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BMJ Open. 2014 Dec 4;4(12):e006475. doi: 10.1136/bmjopen-2014-006475.

Lactobacillus reuteri DSM 17938 for managing infant colic: protocol for an individual participant data meta-analysis.

Author information

1
Murdoch Childrens Research Institute, Royal Children's Hospital, The University of Melbourne, Melbourne, Victoria, Australia.
2
Department of Pediatrics, Epidemiology and Biostatistics, University of California, San Francisco (UCSF) School of Medicine, San Francisco, California, USA.
3
Duquesne University/UPMC St. Margaret Hospital, Pittsburgh, Pennsylvania, USA.
4
Department of Children's health division and NICU, Nepean Hospital Sydney, Sydney, New South Wales, Australia Sydney Medical School Nepean, University of Sydney, Sydney, New South Wales, Australia.
5
Department of Pediatric Gastroenterology, Paris Descartes University, Necker Hospital, Paris, France.
6
Department of Pediatrics, University of Bari, Bari, Italy.
7
Bacteriology Unit, National Institute for Health and Welfare, Helsinki, Finland.
8
Department of Pediatrics and Adolescent Medicine, Turku University Hospital, Turku, Finland.
9
Ospedale Infantile Regina Margherita, Città della Salute e della Scienza di Torino, Torino, Italy.
10
Department of Paediatrics, The Medical University of Warsaw, Warsaw, Poland.
11
Department of Pediatrics, UC Davis Health System, Sacramento, California, USA.

Abstract

INTRODUCTION:

Infant colic, or excessive crying of unknown cause in infants less than 3 months old, is common and burdensome. Its aetiology is undetermined, and consensus on its management is still lacking. Recent studies suggest a possible link between infant colic and gut microbiota, indicating probiotics to be a promising treatment. However, only a few strains have been tested, and results from randomised controlled trials are conflicting. It is important to clarify whether probiotics are effective for treating infant colic in general, and to identify whether certain subgroups of infants with colic would benefit from particular strains of probiotics.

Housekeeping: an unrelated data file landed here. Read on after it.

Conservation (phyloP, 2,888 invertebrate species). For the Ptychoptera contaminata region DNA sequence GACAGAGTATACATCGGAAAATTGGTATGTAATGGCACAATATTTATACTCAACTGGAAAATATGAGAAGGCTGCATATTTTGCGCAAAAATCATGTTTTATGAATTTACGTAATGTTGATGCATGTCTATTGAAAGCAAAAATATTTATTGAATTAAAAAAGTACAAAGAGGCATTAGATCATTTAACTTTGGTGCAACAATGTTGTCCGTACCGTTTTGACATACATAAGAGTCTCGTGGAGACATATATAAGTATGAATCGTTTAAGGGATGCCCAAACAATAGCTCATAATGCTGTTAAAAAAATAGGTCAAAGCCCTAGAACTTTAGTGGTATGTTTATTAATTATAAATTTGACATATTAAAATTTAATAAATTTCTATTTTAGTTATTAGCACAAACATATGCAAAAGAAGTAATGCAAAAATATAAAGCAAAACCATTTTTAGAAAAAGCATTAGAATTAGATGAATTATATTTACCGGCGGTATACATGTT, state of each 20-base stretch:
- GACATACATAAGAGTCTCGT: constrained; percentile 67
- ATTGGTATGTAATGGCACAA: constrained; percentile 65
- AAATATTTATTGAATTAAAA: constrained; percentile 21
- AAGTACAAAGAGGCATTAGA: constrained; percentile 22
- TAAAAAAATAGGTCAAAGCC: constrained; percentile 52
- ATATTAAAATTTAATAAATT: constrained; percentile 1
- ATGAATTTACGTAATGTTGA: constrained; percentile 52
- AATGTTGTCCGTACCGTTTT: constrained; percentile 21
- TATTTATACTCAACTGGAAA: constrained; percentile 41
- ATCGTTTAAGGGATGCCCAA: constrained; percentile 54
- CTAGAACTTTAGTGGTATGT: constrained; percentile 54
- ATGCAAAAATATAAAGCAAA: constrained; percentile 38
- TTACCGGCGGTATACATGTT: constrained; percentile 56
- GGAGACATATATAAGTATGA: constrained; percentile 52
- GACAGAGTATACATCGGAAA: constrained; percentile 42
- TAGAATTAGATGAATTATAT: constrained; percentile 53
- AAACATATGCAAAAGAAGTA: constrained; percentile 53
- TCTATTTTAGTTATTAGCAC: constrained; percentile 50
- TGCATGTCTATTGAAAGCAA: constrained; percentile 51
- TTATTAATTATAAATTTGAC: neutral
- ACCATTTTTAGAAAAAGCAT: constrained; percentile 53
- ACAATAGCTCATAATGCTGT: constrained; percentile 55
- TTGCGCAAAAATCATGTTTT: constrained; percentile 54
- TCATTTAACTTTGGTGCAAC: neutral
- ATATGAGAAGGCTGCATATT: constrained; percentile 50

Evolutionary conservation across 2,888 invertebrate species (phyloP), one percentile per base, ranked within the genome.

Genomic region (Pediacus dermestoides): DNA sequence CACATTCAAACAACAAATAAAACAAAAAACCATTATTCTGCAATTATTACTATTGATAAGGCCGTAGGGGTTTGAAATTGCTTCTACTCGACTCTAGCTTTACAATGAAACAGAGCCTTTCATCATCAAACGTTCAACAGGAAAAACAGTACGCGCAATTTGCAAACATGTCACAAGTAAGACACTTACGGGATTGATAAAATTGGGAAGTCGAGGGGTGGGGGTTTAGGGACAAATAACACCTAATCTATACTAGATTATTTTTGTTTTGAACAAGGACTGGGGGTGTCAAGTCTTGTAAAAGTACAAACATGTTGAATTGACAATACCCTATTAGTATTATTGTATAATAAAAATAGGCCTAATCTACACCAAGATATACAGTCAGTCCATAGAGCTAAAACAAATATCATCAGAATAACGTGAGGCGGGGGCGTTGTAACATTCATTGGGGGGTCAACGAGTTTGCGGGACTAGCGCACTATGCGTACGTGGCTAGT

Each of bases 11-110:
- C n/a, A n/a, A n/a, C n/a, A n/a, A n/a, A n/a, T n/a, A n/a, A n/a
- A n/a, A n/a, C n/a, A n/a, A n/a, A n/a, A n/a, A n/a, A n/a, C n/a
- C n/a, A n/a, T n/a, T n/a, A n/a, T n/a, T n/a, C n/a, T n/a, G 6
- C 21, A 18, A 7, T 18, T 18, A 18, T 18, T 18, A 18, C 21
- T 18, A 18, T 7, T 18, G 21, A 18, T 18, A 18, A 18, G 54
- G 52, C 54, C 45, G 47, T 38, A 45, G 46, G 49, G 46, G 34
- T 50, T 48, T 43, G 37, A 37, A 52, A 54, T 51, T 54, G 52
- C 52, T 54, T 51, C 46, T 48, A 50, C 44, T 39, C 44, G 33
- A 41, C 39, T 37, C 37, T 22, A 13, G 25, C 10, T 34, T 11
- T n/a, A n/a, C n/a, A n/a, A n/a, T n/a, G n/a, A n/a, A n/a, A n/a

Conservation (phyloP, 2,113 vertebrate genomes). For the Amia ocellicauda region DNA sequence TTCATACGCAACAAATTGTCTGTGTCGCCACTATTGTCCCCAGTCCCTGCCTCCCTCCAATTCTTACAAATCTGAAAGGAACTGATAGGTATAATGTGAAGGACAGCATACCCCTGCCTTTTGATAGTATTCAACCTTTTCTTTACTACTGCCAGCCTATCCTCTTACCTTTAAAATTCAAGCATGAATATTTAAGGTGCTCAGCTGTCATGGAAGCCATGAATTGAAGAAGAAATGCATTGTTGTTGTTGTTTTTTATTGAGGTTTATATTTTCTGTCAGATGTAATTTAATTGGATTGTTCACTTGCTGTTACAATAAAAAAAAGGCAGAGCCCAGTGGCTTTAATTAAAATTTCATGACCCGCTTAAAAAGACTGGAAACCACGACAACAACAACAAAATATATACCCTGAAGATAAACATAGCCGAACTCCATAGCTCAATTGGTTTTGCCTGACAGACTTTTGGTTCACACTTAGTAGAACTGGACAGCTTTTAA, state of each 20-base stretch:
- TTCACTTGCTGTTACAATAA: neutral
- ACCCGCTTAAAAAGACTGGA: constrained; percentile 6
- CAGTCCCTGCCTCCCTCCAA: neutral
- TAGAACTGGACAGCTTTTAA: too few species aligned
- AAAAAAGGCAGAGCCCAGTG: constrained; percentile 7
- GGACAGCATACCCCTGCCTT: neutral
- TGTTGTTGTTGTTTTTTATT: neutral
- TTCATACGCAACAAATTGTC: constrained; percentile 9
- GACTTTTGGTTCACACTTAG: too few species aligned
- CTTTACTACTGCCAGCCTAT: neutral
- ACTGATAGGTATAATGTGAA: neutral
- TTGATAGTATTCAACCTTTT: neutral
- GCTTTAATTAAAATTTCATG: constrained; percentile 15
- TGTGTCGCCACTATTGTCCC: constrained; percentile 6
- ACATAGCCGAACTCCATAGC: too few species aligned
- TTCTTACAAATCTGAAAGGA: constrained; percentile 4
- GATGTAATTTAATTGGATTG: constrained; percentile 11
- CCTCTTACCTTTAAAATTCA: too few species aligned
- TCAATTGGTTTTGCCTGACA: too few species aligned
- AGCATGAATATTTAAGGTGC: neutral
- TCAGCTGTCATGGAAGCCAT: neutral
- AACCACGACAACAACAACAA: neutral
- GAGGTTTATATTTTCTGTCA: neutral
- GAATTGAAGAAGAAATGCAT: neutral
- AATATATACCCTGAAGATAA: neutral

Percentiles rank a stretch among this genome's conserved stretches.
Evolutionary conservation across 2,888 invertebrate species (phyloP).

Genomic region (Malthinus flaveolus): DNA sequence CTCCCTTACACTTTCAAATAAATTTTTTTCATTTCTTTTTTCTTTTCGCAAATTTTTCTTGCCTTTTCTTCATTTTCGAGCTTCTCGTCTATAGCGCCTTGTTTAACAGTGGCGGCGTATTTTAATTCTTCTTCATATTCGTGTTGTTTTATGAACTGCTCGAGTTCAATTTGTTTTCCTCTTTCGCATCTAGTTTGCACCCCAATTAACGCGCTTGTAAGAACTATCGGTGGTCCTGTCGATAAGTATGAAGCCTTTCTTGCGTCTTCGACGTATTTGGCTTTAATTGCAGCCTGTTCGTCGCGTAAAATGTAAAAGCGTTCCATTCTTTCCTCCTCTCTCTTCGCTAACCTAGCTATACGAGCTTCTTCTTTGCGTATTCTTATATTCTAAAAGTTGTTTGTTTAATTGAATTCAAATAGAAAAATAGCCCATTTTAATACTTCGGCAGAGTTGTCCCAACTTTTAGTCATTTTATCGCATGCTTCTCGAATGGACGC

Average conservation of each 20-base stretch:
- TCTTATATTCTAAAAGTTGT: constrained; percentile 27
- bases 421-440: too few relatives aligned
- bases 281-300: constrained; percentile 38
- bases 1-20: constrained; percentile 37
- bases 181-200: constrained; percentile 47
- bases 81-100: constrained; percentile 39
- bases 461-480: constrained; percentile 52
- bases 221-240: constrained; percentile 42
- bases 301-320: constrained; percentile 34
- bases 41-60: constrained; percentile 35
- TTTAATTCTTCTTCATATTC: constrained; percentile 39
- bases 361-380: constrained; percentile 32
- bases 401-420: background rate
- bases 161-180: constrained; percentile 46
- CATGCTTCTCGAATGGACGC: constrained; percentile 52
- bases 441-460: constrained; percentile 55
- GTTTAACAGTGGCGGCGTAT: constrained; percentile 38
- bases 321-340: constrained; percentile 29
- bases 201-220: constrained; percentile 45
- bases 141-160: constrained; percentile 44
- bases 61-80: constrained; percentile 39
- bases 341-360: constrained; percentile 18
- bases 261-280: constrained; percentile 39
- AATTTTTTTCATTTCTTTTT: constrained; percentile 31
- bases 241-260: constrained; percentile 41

METHODS AND ANALYSIS:

Through an individual participant data meta-analysis (IPDMA), we aim to identify whether the probiotic Lactobacillus reuteri DSM 17938 is effective in the management of infant colic, and to clarify whether its effects differ according to feeding method (breast vs formula vs combined), proton pump inhibitor exposure, and antibiotic exposure. The primary outcomes are infant crying duration and treatment success (at least 50% reduction in crying time from baseline) at 21 days postintervention. Individual participant data from all studies will be modelled simultaneously in multilevel generalised linear mixed-effects regression models to account for the nesting of participants within studies. Subgroup analyses of participant-level and intervention-level characteristics will be undertaken on the primary outcomes to assess if the intervention effect differs between certain groups of infants.

ETHICS AND DISSEMINATION:

Approved by the Royal Children's Hospital Human Research Ethics Committee (HREC 34081). Results will be reported in a peer-reviewed journal in 2015.

TRIAL REGISTRATION NUMBER:

PROSPERO CRD42014013210.

KEYWORDS:

COMPLEMENTARY MEDICINE; NUTRITION & DIETETICS; PERINATOLOGY

PMID:
25475244
PMCID:
PMC4256605
DOI:
10.1136/bmjopen-2014-006475
[Indexed for MEDLINE]
Free PMC Article

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